When it comes to royalty, things are clear: The monarch’s first child inherits the crown. Siblings born later must make do with a less glamorous profession. This is quite similar for some nerve cells in the brain. In their case, it is not the order in which they are born, but at least the time of their emergence that determines their further career. This is shown by a recent study by the University of Bonn. The results were obtained in mice; the extent to which they can be transferred to humans is therefore still uncertain.
In their study, the researchers examined a specific type of cell: the dopaminergic neurons in the midbrain. They owe their somewhat unwieldy name to their ability to produce dopamine. This messenger substance plays an essential role in signal transmission between certain nerve cells. The loss of dopaminergic neurons can therefore lead to Parkinson’s disease, for example, with its characteristic deficits in movement sequences.
The dopaminergic neurons in the midbrain are not all the same. “We now know a whole range of different types, all of which very likely perform specific tasks in the brain,” explains Prof. Dr. Sandra Blaess of the Institute for Reconstructive Neurobiology at the University Hospital Bonn. “They send very long nerve fibers, called axons, to different areas of the brain. One of the things they transport via these fibers to the respective target region is dopamine.” Nevertheless, most of these types probably originate from the same progenitor cells. “We wanted to know how these progenitors develop into the different groups of dopaminergic cells without which the brain would not function.”
Time of emergence determines career path
It has been known for some time that the career of other nerve cells depends on the time of their emergence. “We investigated whether this is also the case in dopaminergic neurons,” says Alessandro Petese, who is doing his doctorate in Prof. Blaess’ group. “In mice, it takes four to five days for all the progenitor cells to convert to dopaminergic neurons. We wanted to know: Are the neurons that form on day one different from those that form on day two, three, or four?”
To do this, the researchers labeled the precursor cells at different times so that all neurons that emerged from these precursors in the following days lit up green under the microscope. In contrast, those neurons that had previously emerged from unlabeled precursors remained dark. “In this way, we found that cells born early can still develop into all types of dopaminergic neurons in the midbrain,” says Blaess’ collaborator, Franca Fries. Figuratively speaking, these cells can therefore still follow very different career paths. “However, the later they are born, the more their options narrow. So they become more specialized.”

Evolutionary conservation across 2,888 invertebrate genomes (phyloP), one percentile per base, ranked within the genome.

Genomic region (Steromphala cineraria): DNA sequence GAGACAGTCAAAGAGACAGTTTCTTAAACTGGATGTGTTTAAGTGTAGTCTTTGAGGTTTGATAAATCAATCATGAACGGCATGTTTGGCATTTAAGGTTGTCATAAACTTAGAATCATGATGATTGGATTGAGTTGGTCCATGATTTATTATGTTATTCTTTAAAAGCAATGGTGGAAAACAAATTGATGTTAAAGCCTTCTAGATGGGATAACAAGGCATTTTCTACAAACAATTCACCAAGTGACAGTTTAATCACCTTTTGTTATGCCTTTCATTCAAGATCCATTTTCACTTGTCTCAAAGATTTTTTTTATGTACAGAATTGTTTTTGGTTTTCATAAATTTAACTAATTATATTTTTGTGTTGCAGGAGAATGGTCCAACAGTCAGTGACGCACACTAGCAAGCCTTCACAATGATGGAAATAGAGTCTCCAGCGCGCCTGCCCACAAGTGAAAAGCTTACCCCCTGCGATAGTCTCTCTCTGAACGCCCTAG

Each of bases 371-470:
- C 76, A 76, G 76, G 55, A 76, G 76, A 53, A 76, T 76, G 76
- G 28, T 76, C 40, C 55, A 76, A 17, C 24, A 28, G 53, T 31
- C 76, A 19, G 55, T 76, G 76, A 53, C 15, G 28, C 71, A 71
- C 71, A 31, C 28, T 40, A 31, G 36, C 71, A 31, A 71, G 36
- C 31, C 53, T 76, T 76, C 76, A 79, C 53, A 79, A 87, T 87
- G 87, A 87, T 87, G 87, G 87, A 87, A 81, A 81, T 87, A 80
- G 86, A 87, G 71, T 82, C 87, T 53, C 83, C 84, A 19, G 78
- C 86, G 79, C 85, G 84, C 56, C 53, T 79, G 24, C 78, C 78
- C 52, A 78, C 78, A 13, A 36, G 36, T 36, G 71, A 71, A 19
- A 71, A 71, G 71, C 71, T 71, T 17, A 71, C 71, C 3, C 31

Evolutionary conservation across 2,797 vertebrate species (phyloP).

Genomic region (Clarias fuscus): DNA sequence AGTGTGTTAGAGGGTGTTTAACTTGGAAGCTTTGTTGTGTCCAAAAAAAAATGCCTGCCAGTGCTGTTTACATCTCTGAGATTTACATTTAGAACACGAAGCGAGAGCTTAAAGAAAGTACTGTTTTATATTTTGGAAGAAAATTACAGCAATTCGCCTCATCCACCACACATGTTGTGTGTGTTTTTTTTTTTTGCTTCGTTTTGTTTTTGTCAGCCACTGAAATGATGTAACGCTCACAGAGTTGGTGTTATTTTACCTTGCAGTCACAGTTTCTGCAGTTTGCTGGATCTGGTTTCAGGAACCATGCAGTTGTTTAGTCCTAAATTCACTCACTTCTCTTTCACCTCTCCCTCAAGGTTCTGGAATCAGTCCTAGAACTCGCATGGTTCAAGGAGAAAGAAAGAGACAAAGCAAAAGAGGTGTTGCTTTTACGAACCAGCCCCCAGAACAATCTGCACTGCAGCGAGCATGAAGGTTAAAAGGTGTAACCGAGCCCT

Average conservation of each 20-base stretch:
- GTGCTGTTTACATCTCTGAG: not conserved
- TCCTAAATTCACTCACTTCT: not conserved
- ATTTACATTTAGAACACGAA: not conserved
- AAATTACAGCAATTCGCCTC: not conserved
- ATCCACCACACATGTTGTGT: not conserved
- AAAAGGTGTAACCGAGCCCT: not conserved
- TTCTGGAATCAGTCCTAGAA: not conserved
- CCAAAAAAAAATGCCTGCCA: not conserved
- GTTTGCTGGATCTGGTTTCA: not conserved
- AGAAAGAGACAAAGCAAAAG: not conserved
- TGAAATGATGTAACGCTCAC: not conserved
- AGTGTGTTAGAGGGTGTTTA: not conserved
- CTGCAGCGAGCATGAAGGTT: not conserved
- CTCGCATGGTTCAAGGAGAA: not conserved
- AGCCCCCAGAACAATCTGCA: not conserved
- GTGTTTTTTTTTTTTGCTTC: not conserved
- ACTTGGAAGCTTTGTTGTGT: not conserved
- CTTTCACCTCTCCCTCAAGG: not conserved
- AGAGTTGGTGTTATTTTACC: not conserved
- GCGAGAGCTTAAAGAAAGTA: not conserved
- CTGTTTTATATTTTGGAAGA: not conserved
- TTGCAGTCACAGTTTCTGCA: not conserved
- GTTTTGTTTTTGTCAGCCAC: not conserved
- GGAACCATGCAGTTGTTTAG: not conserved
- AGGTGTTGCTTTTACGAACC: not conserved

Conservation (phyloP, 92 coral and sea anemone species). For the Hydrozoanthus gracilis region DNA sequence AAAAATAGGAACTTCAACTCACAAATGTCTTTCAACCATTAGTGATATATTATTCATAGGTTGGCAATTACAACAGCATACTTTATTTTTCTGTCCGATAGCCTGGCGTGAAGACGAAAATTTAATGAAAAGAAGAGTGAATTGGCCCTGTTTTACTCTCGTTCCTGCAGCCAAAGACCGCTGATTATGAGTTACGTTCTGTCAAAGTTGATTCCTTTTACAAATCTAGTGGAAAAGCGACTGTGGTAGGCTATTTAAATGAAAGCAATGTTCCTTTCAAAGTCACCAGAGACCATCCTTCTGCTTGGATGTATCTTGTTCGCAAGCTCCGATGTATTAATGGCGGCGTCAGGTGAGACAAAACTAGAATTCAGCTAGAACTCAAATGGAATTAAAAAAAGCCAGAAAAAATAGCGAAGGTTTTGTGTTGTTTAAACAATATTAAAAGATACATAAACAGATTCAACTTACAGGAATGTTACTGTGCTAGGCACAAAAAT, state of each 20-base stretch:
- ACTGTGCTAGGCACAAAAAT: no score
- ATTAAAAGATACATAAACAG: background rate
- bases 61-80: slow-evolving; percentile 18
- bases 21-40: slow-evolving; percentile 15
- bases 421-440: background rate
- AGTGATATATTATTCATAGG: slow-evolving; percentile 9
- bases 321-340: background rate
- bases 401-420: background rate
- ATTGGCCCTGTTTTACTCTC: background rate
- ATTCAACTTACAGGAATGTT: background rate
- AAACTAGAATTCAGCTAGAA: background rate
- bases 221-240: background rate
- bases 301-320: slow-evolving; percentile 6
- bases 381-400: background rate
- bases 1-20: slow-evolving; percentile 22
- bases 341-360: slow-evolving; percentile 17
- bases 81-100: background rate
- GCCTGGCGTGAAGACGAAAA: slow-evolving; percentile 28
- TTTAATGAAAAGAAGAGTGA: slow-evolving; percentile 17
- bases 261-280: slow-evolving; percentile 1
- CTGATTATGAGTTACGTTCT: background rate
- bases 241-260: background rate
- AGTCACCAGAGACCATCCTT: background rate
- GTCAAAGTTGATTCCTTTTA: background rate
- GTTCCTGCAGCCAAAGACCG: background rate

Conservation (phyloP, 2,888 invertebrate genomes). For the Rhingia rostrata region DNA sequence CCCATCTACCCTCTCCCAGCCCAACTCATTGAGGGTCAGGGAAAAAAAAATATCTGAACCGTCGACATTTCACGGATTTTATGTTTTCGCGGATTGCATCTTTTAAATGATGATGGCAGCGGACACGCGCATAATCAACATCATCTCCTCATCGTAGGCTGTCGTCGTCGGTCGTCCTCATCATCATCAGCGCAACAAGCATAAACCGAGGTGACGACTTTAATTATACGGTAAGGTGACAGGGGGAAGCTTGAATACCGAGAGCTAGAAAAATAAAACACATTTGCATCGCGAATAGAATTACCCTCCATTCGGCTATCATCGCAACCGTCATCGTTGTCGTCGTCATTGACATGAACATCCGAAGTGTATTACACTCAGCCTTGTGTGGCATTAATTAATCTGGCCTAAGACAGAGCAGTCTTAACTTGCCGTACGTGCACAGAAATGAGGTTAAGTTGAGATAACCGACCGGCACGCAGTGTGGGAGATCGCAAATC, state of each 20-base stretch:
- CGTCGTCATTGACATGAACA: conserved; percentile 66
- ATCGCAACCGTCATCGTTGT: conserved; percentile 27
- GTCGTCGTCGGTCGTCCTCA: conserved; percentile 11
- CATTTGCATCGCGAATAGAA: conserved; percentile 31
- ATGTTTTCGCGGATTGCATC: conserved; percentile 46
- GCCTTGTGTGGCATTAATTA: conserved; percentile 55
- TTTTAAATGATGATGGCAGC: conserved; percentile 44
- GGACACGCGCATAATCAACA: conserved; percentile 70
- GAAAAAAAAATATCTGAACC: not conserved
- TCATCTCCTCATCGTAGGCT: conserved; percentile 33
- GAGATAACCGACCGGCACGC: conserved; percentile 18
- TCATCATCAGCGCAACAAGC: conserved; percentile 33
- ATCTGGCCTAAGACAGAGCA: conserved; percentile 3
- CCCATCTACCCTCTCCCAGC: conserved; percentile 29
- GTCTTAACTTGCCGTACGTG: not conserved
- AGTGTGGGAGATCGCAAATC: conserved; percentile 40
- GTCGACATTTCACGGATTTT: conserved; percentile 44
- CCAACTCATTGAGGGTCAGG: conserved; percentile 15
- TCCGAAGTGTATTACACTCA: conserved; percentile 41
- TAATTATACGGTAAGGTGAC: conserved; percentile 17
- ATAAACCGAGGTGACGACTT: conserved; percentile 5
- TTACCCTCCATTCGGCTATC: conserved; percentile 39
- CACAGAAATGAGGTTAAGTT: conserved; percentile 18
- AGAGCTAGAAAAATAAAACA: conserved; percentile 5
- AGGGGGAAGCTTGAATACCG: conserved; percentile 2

Basic research with relevance for practice
The research group now wants to investigate which signals force the progenitor cells increasingly in a certain direction. “In reconstructive neurobiology, efforts are now being made to create neurons from stem cells,” says Blaess, who is also a member of the Transdisciplinary Research Area “Life and Health” at the University of Bonn. “This is because it allows for targeted reproduction of nerve cell types in the laboratory, which could potentially be used to reverse the loss of cells that occurs in Parkinson’s disease, for example.” To do this, it is important to understand the processes that take place during natural differentiation.
The results from the study could also make it possible to specifically switch off certain types of dopaminergic cells in mice. This may provide new insights into the mechanisms of various diseases in which alterations in the dopaminergic system play a role—from depression to schizophrenia to Parkinson’s disease.